Campus Life

Attendance high to hear erotic romance novelist Stacey Jay speak

Stacey Jay, author of dozens of erotic romance and young adult novels, gave a presentation March 4 entitled “Confessions of a Hack” in Thompson Hall.

Jay spoke about hacks, which are mediocre writers who write many books a year and write whatever it takes to make money. She also talked about what it takes to sell novels and make a living off of writing, which she said is not an easy thing to do.

Jay, who has written under multiple pen names including Anna J. Evans and Annaliese Evans, lives in Maumelle, Ark. and has been a full-time writer for five years.

Jay explained that when she first started writing erotic romance novels she used a pen name because she was afraid that men might read her novels and become obsessive or stalk her.

When she started writing young adult fiction, Jay used a different pen name so her young readers would not stumble upon her mature-audience erotic romance novels.

Creative writing professor Robin Becker said of Jay: “She likes blood, guts and gore.”

In addition to writing erotic romance and young adult fiction, Jay also enjoys writing about zombies. Jay said there was a time in her life when she was living off oatmeal and eggs and she didn’t want to do that again; therefore, she used her artistic and creative ability to make money.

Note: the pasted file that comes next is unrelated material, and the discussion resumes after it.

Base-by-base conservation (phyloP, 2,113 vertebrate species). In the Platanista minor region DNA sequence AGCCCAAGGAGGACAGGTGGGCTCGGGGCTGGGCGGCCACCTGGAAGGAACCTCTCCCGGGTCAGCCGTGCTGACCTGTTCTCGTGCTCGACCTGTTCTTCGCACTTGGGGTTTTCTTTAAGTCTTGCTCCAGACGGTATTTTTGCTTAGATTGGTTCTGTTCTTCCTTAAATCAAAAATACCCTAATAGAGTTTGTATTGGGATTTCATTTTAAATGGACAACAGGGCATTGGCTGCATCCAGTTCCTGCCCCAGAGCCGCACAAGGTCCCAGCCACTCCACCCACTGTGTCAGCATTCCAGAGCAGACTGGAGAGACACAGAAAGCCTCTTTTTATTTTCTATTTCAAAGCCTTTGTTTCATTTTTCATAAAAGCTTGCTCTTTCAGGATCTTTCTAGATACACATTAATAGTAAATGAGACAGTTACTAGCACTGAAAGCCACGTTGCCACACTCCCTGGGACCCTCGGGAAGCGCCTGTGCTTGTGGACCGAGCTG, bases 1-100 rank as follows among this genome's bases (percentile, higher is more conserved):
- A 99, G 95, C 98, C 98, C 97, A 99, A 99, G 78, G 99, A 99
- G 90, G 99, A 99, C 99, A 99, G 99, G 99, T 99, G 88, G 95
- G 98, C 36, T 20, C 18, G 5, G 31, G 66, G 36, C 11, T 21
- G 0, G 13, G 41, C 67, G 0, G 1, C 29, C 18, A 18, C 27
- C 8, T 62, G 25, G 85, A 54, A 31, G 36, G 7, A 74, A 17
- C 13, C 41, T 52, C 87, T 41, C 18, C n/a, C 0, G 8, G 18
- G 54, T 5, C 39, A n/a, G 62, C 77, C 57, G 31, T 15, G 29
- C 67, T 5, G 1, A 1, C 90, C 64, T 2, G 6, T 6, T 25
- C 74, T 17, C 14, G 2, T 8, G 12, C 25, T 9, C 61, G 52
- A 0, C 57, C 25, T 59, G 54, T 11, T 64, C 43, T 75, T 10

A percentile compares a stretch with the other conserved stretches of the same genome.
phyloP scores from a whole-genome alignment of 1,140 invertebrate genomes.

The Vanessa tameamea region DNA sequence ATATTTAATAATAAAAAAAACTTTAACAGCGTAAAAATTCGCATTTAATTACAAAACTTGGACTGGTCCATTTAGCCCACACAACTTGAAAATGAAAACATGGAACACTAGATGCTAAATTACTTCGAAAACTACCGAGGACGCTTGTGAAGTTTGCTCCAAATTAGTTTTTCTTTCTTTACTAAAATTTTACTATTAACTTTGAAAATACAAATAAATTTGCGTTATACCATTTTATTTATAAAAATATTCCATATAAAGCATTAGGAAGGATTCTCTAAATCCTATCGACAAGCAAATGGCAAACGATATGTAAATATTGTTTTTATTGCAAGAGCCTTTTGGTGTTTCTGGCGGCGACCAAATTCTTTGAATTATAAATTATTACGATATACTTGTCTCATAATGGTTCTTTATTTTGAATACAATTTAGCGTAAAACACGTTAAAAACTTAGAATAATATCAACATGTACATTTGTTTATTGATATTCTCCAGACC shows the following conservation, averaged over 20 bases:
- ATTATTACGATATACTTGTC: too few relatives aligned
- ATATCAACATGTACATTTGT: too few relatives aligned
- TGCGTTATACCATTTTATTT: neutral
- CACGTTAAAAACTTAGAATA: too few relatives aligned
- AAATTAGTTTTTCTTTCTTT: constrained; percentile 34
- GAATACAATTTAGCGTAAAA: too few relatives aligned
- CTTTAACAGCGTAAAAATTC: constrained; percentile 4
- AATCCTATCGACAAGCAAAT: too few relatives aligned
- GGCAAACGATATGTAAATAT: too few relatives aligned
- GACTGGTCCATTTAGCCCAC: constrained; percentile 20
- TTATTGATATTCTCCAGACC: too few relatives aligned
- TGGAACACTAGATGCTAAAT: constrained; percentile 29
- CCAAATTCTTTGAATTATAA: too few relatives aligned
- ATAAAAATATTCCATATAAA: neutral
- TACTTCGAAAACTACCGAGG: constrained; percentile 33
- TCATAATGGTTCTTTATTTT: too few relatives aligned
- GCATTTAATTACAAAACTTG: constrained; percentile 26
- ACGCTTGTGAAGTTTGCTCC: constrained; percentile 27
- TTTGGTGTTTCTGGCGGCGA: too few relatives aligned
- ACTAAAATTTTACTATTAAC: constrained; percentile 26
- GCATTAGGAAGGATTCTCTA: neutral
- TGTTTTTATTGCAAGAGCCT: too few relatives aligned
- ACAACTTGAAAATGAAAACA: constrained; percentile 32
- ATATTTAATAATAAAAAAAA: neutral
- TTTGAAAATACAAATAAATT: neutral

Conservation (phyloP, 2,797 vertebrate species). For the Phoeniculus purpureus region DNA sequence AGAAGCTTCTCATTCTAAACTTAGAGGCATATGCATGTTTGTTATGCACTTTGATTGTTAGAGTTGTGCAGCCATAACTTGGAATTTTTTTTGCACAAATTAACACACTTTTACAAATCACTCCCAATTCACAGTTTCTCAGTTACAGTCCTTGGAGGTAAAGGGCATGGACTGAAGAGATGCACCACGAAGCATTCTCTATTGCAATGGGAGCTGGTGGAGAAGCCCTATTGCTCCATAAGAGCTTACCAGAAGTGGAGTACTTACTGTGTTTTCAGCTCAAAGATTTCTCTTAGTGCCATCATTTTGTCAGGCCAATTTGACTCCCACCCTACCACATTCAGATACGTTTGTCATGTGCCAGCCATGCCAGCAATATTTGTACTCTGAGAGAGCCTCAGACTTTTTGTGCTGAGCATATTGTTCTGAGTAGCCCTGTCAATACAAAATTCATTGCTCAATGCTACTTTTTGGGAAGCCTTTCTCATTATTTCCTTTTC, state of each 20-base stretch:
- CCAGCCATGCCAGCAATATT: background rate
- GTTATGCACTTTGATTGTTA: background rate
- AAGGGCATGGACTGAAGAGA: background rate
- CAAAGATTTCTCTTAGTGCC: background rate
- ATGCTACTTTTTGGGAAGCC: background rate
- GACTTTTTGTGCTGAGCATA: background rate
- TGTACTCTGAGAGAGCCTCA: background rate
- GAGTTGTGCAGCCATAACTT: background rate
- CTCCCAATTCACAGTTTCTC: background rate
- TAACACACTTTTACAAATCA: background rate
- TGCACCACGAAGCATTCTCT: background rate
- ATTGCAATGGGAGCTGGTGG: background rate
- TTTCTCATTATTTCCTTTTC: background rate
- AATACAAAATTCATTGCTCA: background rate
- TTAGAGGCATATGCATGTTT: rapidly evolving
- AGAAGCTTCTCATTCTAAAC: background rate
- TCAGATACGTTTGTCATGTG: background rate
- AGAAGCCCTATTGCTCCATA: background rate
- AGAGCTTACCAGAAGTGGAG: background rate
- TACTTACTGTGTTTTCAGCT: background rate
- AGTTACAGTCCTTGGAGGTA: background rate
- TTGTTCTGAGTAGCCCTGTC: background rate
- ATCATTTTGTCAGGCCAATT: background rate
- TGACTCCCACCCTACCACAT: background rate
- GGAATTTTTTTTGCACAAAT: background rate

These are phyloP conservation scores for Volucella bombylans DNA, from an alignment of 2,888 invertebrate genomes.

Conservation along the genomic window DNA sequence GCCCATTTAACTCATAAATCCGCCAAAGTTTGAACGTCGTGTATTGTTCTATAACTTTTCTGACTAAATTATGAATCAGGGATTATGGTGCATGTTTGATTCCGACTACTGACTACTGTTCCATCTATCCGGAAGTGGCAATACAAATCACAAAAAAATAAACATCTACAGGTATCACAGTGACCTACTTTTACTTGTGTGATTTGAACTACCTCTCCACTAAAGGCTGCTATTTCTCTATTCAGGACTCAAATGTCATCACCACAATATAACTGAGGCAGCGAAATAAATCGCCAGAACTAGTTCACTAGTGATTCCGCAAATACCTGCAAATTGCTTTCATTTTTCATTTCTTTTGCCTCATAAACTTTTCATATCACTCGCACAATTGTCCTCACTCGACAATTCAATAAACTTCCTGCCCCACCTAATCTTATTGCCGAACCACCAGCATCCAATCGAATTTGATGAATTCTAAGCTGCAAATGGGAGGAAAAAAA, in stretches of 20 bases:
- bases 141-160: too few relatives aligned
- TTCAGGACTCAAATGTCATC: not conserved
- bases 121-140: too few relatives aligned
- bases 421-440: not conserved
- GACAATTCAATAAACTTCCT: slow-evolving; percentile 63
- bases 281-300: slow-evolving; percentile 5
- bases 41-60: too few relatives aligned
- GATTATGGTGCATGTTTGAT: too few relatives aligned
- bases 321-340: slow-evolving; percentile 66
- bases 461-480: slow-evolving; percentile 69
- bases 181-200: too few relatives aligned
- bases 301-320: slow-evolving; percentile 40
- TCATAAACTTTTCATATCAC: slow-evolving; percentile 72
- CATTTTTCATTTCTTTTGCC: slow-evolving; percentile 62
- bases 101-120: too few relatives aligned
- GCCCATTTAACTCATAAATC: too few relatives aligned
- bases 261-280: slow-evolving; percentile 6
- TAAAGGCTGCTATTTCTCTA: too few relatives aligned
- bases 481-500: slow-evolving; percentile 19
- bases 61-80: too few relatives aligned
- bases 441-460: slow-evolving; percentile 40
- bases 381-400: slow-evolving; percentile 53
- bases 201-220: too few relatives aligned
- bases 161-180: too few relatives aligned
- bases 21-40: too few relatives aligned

Jay shared her experience of becoming a writer to encourage young creative writers and to give them helpful tips for success.

“I don’t make a ton of money or win literary awards,” Jay said, “but I make enough money to support my family.”

She said she had a young son to support so she decided to write erotic romance novels, which is a successful market because a lot of people read the novels. The books generate the largest share in the consumer romance genre.

“I decided the best way to make money was by writing for a genre that was opening up and had opportunity,” Jay said.

To become a successful hack, Jay said, a writer must have a basic enthusiasm for the genre. Jay said she had enthusiasm for romance, which is why she was able to become a successful writer in that genre and then move on to writing young adult fiction, which allowed her to do what she loved doing: telling stories.

“If you want to sell your books, it has got to be good. Writers keep raising the bar,” Jay said.

She said every writer needs to establish a code of what they are willing to do and sacrifice to become successful, and when the erotic romance genre got to the point where she no longer got to tell stories, she began writing young adult novels.

Jay attributes much of her success to the fact that she is so hard working. She writes between 2,000 and 4,000 words a day. “

I may not be the best writer in the world, but they know I can write a new book every nine months and they can count on me,” she said.

Q&A: SGA President Ashley Ross

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